Our materialistic societies as in the US and Europe and elsewhere tend to foster a type of spiritual desert. In these consumeristic environments the vast majority of the people fall into the attachment to all kinds of things and pleasures while avoiding at all cost the cross of Christ in following God’s commandments; these liberals make up their own truth and morals according to each one’s fancy (“the tyranny of relativism”, Benedict XVI). This causes a certain minority of Catholics to react and go toward the other extreme who then very often end up crusading for the truth as a special, holy group. Many people and groups, especially traditionalist Catholics, yearn to maintain or revive the Triumphalism, Clericalism and Juridicalism that was quite present in the Church before the Second Vatican Council. While being surrounded and consumed in this turmoil of our society, it is very difficult to find that exterior and interior peace and humility to simply live fully the Gospel. In this situation one so easily ends up concentrating on promoting and defending the truth at the expense of not realizing that he is not living very well at all the Gospel himself. How difficult it is to maintain humility and to love as Christ loves each of us, ready to die for Jesus in each person that is before us in each present moment! Is this not the real (perhaps tedious and slow) solution to all our problems in our egoistic and arrogant culture of today? “For the Son of man also came not to be served but to serve, and to give his life as a ransom for many” (Mk 10:45). It is very difficult for seminarians to learn to serve in humility for God’s glory (not for the glory of themselves, even as priests with the prestige of the collar or whatever) if there is no example to follow in the religious house or province where they live. “Learn of me, for I am meek and humble of heart” (Mt 11:29).
Other articles that I have written that might shed further light on this topic are: “Evangelization VS the trilogy of Devils in the Church: Triumphalism, Clericalism and Juridicalism” (http://trueevangelization.blogspot.com) as well as “A Common Sense Rebuttal to Schismatic Traditionalists and Sedevacantists” (http://schis-trad.blogspot.com).
I have taken off the web a 20-page letter (December 20, 1988) that my Italian superiors encouraged me to write during the crisis. I have also taken off the web a letter I wrote (April 13, 1990) to Father Gendrot, the temporary Apostolic Visitator, to ask him formally for permission to allow my vows to expire (September, 1990) while living outside of the Oblate community, after the North American superiors, without explanation, ask me to leave the Oblate community in Boston (January 31, 1990). This letter describes the details of my experiences with the Oblate superiors in Boston from September 1989 to the end of January 1990. Many other seminarians who were esteemed by their Oblate superiors in Italy were sent away by the superiors in Boston causing great pain, suffering and disruption. I have also taken off the web a brief summary of the history of the congregation in the last 40 years, beginning with the first influx of American and Canadian seminarians with Ronald Tangen as well as many of the details of the major crisis in the congregation beginning in June 1988.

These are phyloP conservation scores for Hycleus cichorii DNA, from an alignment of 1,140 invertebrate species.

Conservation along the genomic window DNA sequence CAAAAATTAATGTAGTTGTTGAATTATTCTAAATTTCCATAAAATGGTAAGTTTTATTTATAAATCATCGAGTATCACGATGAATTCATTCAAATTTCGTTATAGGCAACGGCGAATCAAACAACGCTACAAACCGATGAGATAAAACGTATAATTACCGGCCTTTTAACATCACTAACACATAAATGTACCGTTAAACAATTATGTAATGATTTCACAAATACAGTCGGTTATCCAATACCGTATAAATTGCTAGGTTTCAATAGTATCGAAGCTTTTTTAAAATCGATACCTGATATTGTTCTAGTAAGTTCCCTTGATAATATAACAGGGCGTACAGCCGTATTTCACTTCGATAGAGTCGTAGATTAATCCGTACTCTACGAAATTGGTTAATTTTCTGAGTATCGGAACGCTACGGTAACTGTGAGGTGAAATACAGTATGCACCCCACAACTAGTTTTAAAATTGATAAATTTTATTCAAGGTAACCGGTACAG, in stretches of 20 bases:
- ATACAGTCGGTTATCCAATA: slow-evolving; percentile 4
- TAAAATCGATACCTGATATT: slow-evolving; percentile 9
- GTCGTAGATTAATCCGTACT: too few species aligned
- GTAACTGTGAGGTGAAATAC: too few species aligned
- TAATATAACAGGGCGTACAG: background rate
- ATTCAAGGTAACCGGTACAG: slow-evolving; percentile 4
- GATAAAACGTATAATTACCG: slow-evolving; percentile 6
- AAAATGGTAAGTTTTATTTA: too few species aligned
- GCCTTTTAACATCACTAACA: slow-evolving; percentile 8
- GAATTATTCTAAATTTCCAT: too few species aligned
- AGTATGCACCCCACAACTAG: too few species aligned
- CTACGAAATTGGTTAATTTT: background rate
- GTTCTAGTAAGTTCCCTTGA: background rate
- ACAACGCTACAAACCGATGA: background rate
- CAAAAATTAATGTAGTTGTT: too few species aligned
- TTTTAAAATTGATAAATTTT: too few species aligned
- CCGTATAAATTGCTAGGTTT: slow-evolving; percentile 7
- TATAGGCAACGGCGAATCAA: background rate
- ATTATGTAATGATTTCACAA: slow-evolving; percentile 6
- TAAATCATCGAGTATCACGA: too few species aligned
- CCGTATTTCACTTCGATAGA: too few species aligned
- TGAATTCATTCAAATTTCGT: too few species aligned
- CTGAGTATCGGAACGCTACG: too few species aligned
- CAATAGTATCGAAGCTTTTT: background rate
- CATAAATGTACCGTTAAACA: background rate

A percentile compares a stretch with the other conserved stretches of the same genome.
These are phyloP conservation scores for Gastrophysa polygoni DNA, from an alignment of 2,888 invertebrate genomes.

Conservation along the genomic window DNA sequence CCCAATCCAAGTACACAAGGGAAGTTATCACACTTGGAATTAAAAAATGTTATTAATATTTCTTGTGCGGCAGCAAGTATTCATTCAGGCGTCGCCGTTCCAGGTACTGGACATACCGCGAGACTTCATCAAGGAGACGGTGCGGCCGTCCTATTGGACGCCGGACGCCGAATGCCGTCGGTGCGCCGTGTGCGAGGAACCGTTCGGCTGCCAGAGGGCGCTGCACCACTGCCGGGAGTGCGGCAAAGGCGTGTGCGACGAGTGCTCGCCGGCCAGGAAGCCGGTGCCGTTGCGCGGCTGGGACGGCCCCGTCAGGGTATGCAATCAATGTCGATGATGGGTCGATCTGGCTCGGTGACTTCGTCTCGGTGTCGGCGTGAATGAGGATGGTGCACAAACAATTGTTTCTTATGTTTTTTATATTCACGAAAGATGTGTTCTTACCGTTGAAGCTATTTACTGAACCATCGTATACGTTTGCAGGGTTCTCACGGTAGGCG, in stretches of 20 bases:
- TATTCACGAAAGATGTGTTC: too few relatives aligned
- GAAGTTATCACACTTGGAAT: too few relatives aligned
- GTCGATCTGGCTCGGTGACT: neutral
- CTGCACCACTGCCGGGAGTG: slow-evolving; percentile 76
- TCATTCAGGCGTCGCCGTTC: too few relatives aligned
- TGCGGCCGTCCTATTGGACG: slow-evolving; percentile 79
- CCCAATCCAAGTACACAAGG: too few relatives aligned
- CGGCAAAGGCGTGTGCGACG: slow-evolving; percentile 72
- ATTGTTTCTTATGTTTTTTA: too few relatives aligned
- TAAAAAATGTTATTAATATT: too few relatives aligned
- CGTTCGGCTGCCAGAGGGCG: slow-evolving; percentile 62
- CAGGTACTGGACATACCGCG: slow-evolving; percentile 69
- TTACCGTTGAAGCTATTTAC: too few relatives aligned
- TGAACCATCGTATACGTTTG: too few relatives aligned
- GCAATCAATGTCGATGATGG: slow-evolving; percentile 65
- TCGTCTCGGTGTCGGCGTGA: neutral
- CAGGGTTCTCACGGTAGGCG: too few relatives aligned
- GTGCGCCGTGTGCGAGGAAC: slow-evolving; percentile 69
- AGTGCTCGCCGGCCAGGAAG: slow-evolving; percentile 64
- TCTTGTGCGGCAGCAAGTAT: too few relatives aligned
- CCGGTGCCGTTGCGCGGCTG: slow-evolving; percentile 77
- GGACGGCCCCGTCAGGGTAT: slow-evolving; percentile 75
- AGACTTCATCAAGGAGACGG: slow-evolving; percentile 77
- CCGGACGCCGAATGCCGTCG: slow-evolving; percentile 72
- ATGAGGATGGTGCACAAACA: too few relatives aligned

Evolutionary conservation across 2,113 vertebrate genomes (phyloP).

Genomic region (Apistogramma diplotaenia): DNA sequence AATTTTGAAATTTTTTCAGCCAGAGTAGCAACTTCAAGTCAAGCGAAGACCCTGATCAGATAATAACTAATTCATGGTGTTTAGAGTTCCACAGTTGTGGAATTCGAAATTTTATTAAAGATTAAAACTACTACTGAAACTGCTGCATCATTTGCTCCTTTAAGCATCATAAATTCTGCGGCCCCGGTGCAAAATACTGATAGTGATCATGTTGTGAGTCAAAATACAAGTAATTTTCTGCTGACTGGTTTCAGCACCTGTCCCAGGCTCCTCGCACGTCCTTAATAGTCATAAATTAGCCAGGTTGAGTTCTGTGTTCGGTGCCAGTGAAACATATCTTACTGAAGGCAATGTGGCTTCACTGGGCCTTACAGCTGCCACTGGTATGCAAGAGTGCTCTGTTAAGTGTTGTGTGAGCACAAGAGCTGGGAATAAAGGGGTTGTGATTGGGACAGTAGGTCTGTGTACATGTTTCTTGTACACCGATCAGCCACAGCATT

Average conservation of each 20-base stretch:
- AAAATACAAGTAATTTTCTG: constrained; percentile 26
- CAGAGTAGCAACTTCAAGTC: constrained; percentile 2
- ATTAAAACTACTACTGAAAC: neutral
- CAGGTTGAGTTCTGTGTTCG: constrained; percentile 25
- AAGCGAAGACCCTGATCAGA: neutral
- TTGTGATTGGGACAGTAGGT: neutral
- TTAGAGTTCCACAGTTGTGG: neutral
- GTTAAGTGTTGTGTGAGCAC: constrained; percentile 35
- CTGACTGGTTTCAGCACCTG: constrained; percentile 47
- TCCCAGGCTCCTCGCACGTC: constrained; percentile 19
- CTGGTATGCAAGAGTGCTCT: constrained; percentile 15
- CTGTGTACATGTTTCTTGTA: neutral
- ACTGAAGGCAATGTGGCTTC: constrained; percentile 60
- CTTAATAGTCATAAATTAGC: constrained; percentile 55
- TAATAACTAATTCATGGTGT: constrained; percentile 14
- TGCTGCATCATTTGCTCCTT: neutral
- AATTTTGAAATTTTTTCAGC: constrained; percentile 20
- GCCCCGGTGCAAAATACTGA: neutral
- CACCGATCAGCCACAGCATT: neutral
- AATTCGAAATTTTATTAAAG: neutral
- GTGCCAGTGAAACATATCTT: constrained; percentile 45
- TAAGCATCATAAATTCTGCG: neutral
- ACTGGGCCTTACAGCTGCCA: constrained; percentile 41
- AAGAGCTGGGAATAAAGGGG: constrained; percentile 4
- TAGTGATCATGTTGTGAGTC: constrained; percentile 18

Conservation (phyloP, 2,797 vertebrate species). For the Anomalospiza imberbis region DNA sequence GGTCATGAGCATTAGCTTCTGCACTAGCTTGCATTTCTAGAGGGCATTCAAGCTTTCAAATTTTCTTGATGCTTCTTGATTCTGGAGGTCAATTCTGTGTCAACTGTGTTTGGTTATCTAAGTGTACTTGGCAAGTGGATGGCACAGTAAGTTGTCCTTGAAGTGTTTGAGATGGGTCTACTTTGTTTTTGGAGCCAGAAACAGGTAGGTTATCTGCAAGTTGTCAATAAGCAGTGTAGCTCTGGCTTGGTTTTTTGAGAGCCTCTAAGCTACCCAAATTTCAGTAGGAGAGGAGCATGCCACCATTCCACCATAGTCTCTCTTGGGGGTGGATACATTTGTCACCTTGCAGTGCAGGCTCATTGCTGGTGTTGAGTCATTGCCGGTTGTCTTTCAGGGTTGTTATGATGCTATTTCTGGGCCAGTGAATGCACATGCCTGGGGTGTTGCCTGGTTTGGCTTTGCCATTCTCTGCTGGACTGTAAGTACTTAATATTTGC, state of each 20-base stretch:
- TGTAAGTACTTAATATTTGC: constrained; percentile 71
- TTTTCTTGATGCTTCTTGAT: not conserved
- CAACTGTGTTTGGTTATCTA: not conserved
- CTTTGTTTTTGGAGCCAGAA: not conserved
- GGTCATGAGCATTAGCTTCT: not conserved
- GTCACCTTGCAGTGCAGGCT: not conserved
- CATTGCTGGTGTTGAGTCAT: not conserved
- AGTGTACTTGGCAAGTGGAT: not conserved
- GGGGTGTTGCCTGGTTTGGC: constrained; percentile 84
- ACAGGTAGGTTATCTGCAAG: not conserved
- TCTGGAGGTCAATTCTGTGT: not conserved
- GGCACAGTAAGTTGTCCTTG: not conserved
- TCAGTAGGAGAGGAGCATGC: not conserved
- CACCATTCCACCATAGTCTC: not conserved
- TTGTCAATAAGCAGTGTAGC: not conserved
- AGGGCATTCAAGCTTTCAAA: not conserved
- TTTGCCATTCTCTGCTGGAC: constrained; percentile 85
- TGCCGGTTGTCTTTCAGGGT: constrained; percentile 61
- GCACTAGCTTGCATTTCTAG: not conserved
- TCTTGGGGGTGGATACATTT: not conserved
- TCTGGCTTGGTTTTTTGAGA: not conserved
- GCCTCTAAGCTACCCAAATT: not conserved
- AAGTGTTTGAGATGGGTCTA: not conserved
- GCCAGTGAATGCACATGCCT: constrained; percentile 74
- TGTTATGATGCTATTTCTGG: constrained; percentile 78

I thank God now that I was not offered to take final vows with the Oblates in 1990. At that time I was ready to accept final vows even though something inside of me told me that something was not right with the Oblate superiors in Boston after knowing them a little while I was in Rome from 1983 to 1989, and then more closely from September 1989 to January 1990. But at least I was not afraid and I had the courage to voice these subtle contradictions in the behavior of these superiors, even to my superiors who felt they had nothing to learn from me or anyone else not in their little group. In the end I suffered tremendously to be suddenly thrown out of my religious family without explanation. Now with much more experience under my belt, I can see now that my expulsion was a true blessing from God.
I hope that the Oblates of the Virgin Mary in the United States succeed in maturing and overcoming their past because we certainly need good religious leadership in the U.S. in this particular period, especially in the field of spiritual formation. But while always remaining loyal to the Pope and to the Magisterium of the Church, one must maintain true humility and charity otherwise there will be no good and lasting fruits even if the truth is preached. Without these lived fundamental virtues, priests or religious or the religious congregation or province itself can actually be counterproductive and produce bad fruits.
If all those who offer constructive criticism different from the mindset of the superiors are sent away, how will the congregation, or the province, be able to improve and mature? Is not a healthy congregation or community made up of a variety of people with different characters and viewpoints and personalities and experiences just as God created the diversity of human beings? Is not the proper ideal that of unity in diversity, or is it rather an ideal of conformity to one human person or to a small group of human persons within the community who feel they are more enlightened than the others and do not feel that they need to listen to those who see things differently? Are we not most enlightened about the will of God when we succeed in doing our part so as to have the real and efficacious presence of Jesus in our midst (Mt 18:20; see “The Hope of the World at http://trueevangelization.blogspot.com)?